(Eagle News) — A deadly heat wave in India has killed more than 1,400 people as temperatures soar above 47 Celsius (116.6 Fahrenheit),
Reuters said that more than 1,100 died this week. CNN reported the national death toll at 1,424. It got so hot that even roads in Delhi had started showing signs of melting.
May and June are India’s hottest months, with temperatures regularly pushing above 40 Celsius. But meteorologists say the number of days when temperatures approach 45 Celsius has increased in the past 15 years.
On Wednesday, May 27, the highest maximum temperature recorded was 47 C or 116.6 F, at Daltonganj in eastern state of Jharkhand and Titlagarh in Odisha.
The death toll in the worst affected states of Andhra Pradesh in the southeast and nearby Telangana is more than double the toll from a shorter hot spell there last year, officials said, with most of the victims either elderly or laborers suffering sunstroke or dehydration.
“The heat wave is still continuing in the state of Andhra Pradesh. The maximum today also in many places were recorded at 46 to 47 degree (Celsius) and the death toll reached 1020, 1020 have died all over the state. This is the cumulative figure. Since the beginning of heat wave from 18 (May) onwards, this many people have died due to sun stroke or heat waves,” Special Commissioner for Disaster Management, Tulsi Rani, said on Wednesday (May 27).
The toll in Andhra Pradesh alone is 852, according to Reuters. But CNN said that the death toll in Andhra Predesh had reached at least 1,020.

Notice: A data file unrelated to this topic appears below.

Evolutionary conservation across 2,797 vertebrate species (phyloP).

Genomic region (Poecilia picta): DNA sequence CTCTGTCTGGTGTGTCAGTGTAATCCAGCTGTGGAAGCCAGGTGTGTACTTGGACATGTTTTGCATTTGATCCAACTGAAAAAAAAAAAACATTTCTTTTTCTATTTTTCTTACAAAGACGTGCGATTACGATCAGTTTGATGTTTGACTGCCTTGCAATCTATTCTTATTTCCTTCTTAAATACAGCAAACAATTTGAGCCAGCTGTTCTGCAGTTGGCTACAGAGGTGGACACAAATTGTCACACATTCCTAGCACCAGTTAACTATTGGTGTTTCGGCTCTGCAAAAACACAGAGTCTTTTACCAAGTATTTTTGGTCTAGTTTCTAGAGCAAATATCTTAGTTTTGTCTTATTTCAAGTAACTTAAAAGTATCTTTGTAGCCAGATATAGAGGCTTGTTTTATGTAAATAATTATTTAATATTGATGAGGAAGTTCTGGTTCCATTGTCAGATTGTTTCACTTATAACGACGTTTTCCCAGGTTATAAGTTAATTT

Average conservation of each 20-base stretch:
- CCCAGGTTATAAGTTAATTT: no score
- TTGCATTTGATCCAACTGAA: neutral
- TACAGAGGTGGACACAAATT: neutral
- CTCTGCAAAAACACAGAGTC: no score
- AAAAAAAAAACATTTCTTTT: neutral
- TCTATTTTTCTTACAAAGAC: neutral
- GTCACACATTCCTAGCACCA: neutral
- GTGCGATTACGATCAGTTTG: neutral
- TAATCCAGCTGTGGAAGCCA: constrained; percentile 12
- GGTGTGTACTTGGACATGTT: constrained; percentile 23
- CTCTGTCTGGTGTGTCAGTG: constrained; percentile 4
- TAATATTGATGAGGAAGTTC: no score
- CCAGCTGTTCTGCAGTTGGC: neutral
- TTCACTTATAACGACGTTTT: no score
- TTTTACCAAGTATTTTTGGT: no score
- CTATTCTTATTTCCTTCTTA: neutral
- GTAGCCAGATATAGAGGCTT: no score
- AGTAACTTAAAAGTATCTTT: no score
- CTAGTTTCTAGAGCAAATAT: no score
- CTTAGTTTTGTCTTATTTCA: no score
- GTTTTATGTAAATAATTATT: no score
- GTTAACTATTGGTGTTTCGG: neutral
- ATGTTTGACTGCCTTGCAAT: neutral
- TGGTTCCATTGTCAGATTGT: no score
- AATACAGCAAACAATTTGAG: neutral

Authorities have cancelled doctors’ leave and advised people not to go outside in the middle of the day to avoid the worst of the heat, but for many Indians staying indoors is not an option.
The weather conditions have also resulted in frequent power cuts.
Some patients complained that authorities were not doing enough to restore electricity.
“There is no electricity since 10.00 a.m. (0430 GMT) and there is no help from the side of the management or anyone else. Two patients are sharing one bed and nobody is bothered,” said an unidentified person at a hospital in east Godavari.
The heat wave entered its sixth day in parts of the south. That’s double the time they generally last, according to Y.K. Reddy, a government meteorologist in Hyderabad in one of the worst affected regions.
Blamed on dry continental air blowing in from Iran and Afghanistan, the heat wave is forecast to subside later this week before monsoon rains bring relief to parched areas of the east and south. (with a report from Reuters and CNN)